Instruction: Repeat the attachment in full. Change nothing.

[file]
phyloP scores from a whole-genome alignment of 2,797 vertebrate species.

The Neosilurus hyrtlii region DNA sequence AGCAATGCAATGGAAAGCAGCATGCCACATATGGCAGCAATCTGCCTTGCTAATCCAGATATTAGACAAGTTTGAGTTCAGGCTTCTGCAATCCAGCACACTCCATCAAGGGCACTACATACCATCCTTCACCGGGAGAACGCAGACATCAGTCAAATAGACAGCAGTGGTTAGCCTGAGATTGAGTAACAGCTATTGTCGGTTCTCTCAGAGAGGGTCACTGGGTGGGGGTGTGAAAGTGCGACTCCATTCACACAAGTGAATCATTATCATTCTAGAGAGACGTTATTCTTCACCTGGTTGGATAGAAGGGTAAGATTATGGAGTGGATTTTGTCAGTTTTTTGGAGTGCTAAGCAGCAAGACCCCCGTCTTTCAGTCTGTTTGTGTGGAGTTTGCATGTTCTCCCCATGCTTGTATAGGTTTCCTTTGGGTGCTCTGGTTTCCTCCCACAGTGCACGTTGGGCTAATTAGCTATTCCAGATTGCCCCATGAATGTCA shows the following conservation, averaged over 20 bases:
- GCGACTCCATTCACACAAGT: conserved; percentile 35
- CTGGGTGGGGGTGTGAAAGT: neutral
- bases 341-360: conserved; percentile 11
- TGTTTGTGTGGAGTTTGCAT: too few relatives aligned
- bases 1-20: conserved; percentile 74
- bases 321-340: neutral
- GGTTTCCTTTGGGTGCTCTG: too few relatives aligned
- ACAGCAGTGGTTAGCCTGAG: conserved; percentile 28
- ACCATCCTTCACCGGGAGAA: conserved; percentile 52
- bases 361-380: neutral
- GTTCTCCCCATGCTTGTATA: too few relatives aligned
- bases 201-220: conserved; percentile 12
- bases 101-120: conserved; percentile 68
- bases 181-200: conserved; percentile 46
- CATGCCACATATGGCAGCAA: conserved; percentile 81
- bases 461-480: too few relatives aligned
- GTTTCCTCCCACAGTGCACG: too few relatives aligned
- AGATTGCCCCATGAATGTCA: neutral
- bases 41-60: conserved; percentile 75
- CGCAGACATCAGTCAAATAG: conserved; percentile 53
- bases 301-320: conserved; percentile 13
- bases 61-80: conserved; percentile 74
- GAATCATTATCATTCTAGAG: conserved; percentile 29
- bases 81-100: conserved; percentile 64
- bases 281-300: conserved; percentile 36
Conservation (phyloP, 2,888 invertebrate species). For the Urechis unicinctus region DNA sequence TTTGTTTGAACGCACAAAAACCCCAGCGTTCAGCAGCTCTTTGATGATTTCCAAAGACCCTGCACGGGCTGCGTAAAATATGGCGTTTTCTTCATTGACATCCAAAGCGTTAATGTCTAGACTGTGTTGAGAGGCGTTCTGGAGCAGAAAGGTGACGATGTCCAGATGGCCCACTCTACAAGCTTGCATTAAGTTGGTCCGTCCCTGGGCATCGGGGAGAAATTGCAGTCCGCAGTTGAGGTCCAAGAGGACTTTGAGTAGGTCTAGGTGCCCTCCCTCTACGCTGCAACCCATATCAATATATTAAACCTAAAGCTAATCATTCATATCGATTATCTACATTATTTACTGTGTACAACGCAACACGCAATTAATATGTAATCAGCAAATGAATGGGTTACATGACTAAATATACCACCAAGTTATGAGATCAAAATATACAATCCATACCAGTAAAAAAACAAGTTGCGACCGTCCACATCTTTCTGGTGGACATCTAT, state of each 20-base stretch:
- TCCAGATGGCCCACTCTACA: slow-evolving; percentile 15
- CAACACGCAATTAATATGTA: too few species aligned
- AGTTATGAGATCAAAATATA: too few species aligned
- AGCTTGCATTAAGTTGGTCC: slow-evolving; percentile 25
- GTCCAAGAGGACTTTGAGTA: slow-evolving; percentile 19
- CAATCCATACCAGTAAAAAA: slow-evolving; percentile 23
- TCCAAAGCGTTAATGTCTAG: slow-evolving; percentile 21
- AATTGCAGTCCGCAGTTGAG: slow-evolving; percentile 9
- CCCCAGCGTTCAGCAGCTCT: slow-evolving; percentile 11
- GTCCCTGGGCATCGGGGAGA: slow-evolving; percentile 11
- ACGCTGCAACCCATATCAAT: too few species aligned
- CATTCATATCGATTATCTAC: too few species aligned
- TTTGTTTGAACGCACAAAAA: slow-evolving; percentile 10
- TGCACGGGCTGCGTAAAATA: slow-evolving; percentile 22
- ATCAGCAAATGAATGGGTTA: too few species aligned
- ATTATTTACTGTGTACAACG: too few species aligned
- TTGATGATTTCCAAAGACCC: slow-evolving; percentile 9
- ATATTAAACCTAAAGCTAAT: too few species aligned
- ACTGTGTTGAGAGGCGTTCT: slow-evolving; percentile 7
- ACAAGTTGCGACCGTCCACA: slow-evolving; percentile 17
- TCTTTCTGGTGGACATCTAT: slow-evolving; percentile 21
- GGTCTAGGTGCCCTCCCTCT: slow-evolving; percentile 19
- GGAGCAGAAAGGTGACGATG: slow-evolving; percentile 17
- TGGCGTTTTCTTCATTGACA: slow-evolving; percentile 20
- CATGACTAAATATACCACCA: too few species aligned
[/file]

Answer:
phyloP scores from a whole-genome alignment of 2,797 vertebrate species.

The Neosilurus hyrtlii region DNA sequence AGCAATGCAATGGAAAGCAGCATGCCACATATGGCAGCAATCTGCCTTGCTAATCCAGATATTAGACAAGTTTGAGTTCAGGCTTCTGCAATCCAGCACACTCCATCAAGGGCACTACATACCATCCTTCACCGGGAGAACGCAGACATCAGTCAAATAGACAGCAGTGGTTAGCCTGAGATTGAGTAACAGCTATTGTCGGTTCTCTCAGAGAGGGTCACTGGGTGGGGGTGTGAAAGTGCGACTCCATTCACACAAGTGAATCATTATCATTCTAGAGAGACGTTATTCTTCACCTGGTTGGATAGAAGGGTAAGATTATGGAGTGGATTTTGTCAGTTTTTTGGAGTGCTAAGCAGCAAGACCCCCGTCTTTCAGTCTGTTTGTGTGGAGTTTGCATGTTCTCCCCATGCTTGTATAGGTTTCCTTTGGGTGCTCTGGTTTCCTCCCACAGTGCACGTTGGGCTAATTAGCTATTCCAGATTGCCCCATGAATGTCA shows the following conservation, averaged over 20 bases:
- GCGACTCCATTCACACAAGT: conserved; percentile 35
- CTGGGTGGGGGTGTGAAAGT: neutral
- bases 341-360: conserved; percentile 11
- TGTTTGTGTGGAGTTTGCAT: too few relatives aligned
- bases 1-20: conserved; percentile 74
- bases 321-340: neutral
- GGTTTCCTTTGGGTGCTCTG: too few relatives aligned
- ACAGCAGTGGTTAGCCTGAG: conserved; percentile 28
- ACCATCCTTCACCGGGAGAA: conserved; percentile 52
- bases 361-380: neutral
- GTTCTCCCCATGCTTGTATA: too few relatives aligned
- bases 201-220: conserved; percentile 12
- bases 101-120: conserved; percentile 68
- bases 181-200: conserved; percentile 46
- CATGCCACATATGGCAGCAA: conserved; percentile 81
- bases 461-480: too few relatives aligned
- GTTTCCTCCCACAGTGCACG: too few relatives aligned
- AGATTGCCCCATGAATGTCA: neutral
- bases 41-60: conserved; percentile 75
- CGCAGACATCAGTCAAATAG: conserved; percentile 53
- bases 301-320: conserved; percentile 13
- bases 61-80: conserved; percentile 74
- GAATCATTATCATTCTAGAG: conserved; percentile 29
- bases 81-100: conserved; percentile 64
- bases 281-300: conserved; percentile 36
Conservation (phyloP, 2,888 invertebrate species). For the Urechis unicinctus region DNA sequence TTTGTTTGAACGCACAAAAACCCCAGCGTTCAGCAGCTCTTTGATGATTTCCAAAGACCCTGCACGGGCTGCGTAAAATATGGCGTTTTCTTCATTGACATCCAAAGCGTTAATGTCTAGACTGTGTTGAGAGGCGTTCTGGAGCAGAAAGGTGACGATGTCCAGATGGCCCACTCTACAAGCTTGCATTAAGTTGGTCCGTCCCTGGGCATCGGGGAGAAATTGCAGTCCGCAGTTGAGGTCCAAGAGGACTTTGAGTAGGTCTAGGTGCCCTCCCTCTACGCTGCAACCCATATCAATATATTAAACCTAAAGCTAATCATTCATATCGATTATCTACATTATTTACTGTGTACAACGCAACACGCAATTAATATGTAATCAGCAAATGAATGGGTTACATGACTAAATATACCACCAAGTTATGAGATCAAAATATACAATCCATACCAGTAAAAAAACAAGTTGCGACCGTCCACATCTTTCTGGTGGACATCTAT, state of each 20-base stretch:
- TCCAGATGGCCCACTCTACA: slow-evolving; percentile 15
- CAACACGCAATTAATATGTA: too few species aligned
- AGTTATGAGATCAAAATATA: too few species aligned
- AGCTTGCATTAAGTTGGTCC: slow-evolving; percentile 25
- GTCCAAGAGGACTTTGAGTA: slow-evolving; percentile 19
- CAATCCATACCAGTAAAAAA: slow-evolving; percentile 23
- TCCAAAGCGTTAATGTCTAG: slow-evolving; percentile 21
- AATTGCAGTCCGCAGTTGAG: slow-evolving; percentile 9
- CCCCAGCGTTCAGCAGCTCT: slow-evolving; percentile 11
- GTCCCTGGGCATCGGGGAGA: slow-evolving; percentile 11
- ACGCTGCAACCCATATCAAT: too few species aligned
- CATTCATATCGATTATCTAC: too few species aligned
- TTTGTTTGAACGCACAAAAA: slow-evolving; percentile 10
- TGCACGGGCTGCGTAAAATA: slow-evolving; percentile 22
- ATCAGCAAATGAATGGGTTA: too few species aligned
- ATTATTTACTGTGTACAACG: too few species aligned
- TTGATGATTTCCAAAGACCC: slow-evolving; percentile 9
- ATATTAAACCTAAAGCTAAT: too few species aligned
- ACTGTGTTGAGAGGCGTTCT: slow-evolving; percentile 7
- ACAAGTTGCGACCGTCCACA: slow-evolving; percentile 17
- TCTTTCTGGTGGACATCTAT: slow-evolving; percentile 21
- GGTCTAGGTGCCCTCCCTCT: slow-evolving; percentile 19
- GGAGCAGAAAGGTGACGATG: slow-evolving; percentile 17
- TGGCGTTTTCTTCATTGACA: slow-evolving; percentile 20
- CATGACTAAATATACCACCA: too few species aligned